Ultimately we will have what might be termed an

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Unformatted text preview: In addition, the Article makes a proposal for the direction of this evolutionary stride, arguing that animals should be viewed not as property but as the holders of the fundamental rights necessary to fulfill their nature—their telos…” The author concludes, “…Once this proposition is accepted, the content of animals’ rights can be developed as society progresses toward recognizing the interests of animals. Ultimately we will have what might be termed an Animals’ bill of Rights. We now require only the courage of our jurists to press in the direction required under our inherited notions of the common law.” Wise, Steven M. The Legal Thinghood of Nonhuman Animals BOSTON COLLEGE ENVIRONMENTAL AFFAIRS LAW REVIEW, vol. 23, no. 3, pgs 471-546, (1996) Abstract: Giving non-human animals a legal thinghood stems from the moist primitive legal systems. This arose from ancient hierarchical cosmologies and the triumph of man-centered Biblical law over the secular, utilitarian law of Mesopotamia. Only in the 18th century did the discrediting of these th...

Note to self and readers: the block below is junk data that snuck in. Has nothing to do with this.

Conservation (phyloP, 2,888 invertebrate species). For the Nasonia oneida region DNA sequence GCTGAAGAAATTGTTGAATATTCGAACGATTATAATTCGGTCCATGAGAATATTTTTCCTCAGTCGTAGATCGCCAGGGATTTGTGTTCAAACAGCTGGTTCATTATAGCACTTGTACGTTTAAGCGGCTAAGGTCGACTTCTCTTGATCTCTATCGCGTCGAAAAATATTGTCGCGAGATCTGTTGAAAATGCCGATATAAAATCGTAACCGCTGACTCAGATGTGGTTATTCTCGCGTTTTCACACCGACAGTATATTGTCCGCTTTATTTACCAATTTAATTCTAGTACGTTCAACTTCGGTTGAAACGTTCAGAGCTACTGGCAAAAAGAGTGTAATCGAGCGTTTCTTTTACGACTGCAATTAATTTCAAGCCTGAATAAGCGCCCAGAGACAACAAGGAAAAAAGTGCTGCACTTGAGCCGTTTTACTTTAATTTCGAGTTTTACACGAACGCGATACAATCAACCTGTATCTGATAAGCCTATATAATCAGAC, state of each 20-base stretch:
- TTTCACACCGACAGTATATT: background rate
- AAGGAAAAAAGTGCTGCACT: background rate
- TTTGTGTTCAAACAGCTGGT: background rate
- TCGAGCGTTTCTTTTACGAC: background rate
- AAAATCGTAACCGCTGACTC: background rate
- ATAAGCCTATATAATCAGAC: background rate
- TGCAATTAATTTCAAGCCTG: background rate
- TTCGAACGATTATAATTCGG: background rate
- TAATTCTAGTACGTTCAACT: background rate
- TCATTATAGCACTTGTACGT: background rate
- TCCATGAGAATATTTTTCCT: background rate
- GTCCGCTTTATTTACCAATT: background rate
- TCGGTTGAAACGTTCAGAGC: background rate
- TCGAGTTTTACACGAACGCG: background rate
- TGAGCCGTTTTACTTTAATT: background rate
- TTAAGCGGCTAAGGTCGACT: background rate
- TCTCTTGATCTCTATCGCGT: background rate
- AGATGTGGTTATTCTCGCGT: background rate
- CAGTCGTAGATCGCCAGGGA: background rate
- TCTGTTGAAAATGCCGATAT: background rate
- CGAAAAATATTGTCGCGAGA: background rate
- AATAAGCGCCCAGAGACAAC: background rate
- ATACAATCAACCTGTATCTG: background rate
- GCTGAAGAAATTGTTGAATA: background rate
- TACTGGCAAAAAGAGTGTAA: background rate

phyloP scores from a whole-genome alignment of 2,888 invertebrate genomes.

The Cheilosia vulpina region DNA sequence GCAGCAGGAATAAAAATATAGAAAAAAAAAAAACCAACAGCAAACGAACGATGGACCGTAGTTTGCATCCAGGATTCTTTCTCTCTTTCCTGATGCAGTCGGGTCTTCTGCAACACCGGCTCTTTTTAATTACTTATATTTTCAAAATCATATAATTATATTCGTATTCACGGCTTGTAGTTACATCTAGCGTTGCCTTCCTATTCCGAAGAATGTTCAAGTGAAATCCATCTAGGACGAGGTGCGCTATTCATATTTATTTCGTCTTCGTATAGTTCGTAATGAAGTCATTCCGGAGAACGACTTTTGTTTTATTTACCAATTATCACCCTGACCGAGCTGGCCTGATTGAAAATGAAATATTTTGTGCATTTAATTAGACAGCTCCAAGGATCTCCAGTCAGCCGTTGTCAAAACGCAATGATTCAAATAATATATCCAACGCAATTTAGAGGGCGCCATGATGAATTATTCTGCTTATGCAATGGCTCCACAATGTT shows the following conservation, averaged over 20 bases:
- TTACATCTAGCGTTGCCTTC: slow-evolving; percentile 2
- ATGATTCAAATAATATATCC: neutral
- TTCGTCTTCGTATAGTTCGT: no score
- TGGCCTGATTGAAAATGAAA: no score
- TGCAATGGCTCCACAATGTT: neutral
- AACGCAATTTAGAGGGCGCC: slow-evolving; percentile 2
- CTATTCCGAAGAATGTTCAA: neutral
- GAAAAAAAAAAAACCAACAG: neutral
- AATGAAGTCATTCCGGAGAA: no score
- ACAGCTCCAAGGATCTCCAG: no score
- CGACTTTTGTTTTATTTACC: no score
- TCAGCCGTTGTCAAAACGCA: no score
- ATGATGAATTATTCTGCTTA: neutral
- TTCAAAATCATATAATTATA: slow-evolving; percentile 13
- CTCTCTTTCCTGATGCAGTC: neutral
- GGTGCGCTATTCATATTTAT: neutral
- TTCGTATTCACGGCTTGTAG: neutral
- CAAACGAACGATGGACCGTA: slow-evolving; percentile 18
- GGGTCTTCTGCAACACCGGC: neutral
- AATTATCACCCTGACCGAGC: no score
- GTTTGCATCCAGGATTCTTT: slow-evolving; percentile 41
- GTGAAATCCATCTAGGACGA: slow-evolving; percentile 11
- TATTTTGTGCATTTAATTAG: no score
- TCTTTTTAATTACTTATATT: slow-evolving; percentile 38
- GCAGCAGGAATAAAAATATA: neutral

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This note was uploaded on 09/24/2010 for the course BOUIZAN 352140 taught by Professor Scroeba during the Spring '10 term at Acton School of Business.

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